Trimble recommended that: "Intensive efforts should be made through psychological warfare (and I want all of us here this afternoon, especially the Zimbabweans among us, to note these two words - 'psychological warfare' - and other means to diminish support for Nkrumah within Ghana and nurture the conviction among the Ghanaian people that their country's welfare and independence necessitate his removal."
On February 12, 1964, a high-powered American and British meeting on Nkrumah was held at the White House in Washington, attended by: on the American side - President Lyndon Johnson, Secretary of State Rusk, Under-Secretary of State Harriman, and the Special Assistant to the President on National Security Affairs, McGeorge Bundy.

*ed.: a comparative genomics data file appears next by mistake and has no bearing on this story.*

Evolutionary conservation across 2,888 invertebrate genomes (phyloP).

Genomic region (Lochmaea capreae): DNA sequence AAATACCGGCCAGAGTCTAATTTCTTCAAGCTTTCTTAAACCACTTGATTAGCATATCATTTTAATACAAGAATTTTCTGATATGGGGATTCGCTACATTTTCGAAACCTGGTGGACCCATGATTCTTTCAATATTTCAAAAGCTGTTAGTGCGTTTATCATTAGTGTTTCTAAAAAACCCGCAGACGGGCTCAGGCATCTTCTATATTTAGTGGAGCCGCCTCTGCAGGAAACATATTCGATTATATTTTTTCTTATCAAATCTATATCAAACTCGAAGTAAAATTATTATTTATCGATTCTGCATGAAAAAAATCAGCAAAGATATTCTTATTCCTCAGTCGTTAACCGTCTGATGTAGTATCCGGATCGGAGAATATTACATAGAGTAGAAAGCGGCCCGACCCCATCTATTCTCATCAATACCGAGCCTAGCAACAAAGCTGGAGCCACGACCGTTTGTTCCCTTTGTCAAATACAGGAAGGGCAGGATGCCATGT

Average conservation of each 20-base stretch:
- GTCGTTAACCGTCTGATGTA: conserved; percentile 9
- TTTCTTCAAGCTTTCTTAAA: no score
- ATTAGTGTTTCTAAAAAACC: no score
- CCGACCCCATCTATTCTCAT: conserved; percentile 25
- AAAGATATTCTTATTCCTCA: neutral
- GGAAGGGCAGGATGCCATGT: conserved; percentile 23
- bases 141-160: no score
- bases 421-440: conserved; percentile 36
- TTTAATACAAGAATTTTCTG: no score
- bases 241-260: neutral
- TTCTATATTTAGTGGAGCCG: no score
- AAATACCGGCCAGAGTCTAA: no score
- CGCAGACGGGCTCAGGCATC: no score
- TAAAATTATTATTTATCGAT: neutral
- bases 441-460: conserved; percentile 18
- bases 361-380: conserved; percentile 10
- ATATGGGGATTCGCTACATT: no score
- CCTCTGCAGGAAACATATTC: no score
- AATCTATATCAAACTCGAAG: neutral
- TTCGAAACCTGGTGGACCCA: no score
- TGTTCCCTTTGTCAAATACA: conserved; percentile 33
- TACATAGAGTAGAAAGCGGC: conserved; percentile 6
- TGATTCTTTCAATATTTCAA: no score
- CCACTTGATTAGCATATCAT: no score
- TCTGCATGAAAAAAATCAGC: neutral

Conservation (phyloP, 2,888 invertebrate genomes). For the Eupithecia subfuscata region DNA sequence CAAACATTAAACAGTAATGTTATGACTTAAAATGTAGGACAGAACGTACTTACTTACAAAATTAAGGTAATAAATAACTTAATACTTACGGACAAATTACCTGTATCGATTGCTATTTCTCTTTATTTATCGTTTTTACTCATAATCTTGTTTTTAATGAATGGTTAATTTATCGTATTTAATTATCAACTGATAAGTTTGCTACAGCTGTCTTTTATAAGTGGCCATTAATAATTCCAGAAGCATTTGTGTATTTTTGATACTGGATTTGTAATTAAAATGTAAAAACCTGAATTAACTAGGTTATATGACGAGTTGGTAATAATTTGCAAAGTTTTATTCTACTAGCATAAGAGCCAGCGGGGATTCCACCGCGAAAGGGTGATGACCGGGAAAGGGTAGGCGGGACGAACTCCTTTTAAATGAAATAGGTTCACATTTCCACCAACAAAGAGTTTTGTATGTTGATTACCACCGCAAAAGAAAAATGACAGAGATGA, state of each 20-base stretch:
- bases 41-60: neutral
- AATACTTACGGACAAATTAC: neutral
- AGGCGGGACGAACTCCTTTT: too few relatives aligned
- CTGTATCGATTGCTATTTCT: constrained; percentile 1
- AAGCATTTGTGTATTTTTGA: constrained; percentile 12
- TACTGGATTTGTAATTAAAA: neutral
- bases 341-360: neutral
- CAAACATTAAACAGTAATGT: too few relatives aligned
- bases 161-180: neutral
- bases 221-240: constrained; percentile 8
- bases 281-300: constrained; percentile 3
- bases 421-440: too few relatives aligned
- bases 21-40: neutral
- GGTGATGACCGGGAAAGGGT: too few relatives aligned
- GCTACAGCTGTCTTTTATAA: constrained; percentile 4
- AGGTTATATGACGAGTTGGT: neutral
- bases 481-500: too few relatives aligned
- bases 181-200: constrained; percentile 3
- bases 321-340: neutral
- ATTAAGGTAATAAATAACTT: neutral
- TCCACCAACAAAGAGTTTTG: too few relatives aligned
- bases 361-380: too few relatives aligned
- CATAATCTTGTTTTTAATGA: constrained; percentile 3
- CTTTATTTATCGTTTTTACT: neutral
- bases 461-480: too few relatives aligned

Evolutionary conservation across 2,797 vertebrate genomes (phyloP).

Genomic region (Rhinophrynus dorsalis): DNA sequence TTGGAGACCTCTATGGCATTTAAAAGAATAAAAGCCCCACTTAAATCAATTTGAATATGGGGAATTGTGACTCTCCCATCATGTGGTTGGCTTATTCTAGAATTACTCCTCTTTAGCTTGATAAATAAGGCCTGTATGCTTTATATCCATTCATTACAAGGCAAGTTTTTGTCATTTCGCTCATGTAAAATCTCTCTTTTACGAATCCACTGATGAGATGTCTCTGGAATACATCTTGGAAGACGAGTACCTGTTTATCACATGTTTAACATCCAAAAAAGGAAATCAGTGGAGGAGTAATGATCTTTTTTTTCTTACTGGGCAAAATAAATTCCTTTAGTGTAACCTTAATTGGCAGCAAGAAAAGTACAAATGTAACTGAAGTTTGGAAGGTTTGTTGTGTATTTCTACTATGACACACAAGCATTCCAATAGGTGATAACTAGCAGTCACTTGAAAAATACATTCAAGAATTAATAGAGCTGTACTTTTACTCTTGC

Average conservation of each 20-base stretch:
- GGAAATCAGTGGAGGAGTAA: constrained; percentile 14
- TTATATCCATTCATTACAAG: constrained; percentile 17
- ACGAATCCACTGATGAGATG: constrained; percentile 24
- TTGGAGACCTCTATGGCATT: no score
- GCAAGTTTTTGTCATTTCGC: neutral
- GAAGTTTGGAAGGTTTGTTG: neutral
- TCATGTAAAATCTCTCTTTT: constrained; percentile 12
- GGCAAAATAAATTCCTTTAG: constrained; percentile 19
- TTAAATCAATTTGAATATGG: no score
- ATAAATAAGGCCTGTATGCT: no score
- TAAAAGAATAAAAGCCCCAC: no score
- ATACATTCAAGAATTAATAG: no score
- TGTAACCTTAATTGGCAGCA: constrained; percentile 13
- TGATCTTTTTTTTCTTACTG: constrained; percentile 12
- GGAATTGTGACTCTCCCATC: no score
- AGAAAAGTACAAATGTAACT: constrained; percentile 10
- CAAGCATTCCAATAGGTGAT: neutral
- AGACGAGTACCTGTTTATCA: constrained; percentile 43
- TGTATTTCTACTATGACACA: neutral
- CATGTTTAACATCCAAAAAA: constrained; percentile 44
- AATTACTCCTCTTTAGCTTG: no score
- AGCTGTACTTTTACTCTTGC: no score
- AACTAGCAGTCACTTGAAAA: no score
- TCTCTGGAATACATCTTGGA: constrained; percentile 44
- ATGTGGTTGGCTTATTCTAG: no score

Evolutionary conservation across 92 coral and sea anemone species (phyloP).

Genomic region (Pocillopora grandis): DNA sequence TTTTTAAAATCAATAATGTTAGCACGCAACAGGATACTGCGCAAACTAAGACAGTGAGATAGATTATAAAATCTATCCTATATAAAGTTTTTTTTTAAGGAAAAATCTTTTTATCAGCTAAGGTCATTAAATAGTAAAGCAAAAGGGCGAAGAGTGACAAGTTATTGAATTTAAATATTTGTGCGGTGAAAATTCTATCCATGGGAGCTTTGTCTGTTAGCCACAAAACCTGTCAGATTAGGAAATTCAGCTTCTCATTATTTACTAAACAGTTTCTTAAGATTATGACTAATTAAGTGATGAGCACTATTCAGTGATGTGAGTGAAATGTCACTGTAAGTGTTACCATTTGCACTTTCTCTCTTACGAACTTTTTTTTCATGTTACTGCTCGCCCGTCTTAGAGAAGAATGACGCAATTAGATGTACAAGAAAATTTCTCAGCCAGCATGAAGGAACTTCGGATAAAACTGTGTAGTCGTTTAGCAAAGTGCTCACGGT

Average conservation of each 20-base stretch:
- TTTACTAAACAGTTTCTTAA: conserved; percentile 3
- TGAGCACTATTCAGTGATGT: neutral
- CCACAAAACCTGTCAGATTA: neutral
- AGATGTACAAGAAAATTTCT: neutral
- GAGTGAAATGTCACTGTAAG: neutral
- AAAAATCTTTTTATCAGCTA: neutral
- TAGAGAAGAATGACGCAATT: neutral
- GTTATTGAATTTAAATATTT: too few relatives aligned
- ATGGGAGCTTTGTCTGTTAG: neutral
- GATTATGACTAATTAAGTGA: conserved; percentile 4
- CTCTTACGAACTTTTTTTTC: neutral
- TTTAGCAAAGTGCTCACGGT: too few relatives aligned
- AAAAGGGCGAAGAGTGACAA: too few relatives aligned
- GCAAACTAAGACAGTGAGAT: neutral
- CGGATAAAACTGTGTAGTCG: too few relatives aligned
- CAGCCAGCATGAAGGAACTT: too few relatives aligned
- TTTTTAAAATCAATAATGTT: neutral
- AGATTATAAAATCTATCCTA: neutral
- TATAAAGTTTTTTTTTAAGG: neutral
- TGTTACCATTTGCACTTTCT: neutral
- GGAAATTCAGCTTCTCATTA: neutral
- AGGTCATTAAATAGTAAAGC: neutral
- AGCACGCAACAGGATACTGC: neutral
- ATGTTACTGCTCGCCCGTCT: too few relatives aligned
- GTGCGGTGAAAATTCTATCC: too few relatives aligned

On the British side were Prime Minister Alec Douglas Home and Foreign Secretary Butler.
The minutes of the meeting show Butler saying after the meeting: "One could not be sure how long Nkrumah would last."
On February 26, 1964, another meeting on Nkrumah was held at the White House. Present this time were the CIA director McCone, his close friend Edgar Kaiser (the same man who was helping Nkrumah build the Akosombo Dam in Ghana was helping plan a coup against him), and William P. Mahoney, the US ambassador in Ghana. The declassified documents record McCone as having said at the meeting: "I asked Ambassador Mahoney if he felt that the CIA was operating independently of his office (in Accra). . . Mahoney answered absolutely and positively no."